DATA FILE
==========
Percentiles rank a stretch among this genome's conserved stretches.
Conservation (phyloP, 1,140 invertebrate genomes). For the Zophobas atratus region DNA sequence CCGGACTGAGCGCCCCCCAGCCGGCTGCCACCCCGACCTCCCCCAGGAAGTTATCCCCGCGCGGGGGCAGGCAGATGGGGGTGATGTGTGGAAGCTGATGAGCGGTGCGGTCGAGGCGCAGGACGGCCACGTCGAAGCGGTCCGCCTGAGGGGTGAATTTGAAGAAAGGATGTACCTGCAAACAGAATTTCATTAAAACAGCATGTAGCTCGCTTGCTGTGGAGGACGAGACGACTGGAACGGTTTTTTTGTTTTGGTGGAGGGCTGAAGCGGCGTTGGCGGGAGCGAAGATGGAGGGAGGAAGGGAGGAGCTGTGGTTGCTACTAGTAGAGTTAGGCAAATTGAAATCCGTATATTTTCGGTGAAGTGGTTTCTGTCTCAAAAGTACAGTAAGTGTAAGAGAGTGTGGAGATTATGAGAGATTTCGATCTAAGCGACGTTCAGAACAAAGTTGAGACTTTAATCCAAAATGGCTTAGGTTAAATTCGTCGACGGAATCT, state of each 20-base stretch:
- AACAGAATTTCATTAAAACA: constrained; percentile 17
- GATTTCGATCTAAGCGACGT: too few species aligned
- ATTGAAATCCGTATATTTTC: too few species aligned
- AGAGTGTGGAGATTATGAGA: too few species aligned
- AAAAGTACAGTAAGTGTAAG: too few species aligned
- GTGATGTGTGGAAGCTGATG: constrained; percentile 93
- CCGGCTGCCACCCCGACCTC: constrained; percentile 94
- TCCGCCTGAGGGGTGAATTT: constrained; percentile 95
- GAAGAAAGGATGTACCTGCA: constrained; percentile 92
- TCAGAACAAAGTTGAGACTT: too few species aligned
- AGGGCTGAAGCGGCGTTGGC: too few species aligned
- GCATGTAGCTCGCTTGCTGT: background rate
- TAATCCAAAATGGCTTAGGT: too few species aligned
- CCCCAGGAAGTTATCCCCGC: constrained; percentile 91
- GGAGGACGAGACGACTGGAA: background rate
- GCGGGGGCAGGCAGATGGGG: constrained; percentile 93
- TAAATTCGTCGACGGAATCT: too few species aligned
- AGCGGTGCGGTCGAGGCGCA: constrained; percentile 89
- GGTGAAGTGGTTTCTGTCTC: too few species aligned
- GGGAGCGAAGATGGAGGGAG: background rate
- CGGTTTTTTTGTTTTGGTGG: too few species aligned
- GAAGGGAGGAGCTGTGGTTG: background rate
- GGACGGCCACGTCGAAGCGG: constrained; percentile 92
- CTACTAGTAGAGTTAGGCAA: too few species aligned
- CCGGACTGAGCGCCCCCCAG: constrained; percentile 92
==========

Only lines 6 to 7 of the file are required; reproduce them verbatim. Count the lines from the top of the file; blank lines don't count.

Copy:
- AGAGTGTGGAGATTATGAGA: too few species aligned
- AAAAGTACAGTAAGTGTAAG: too few species aligned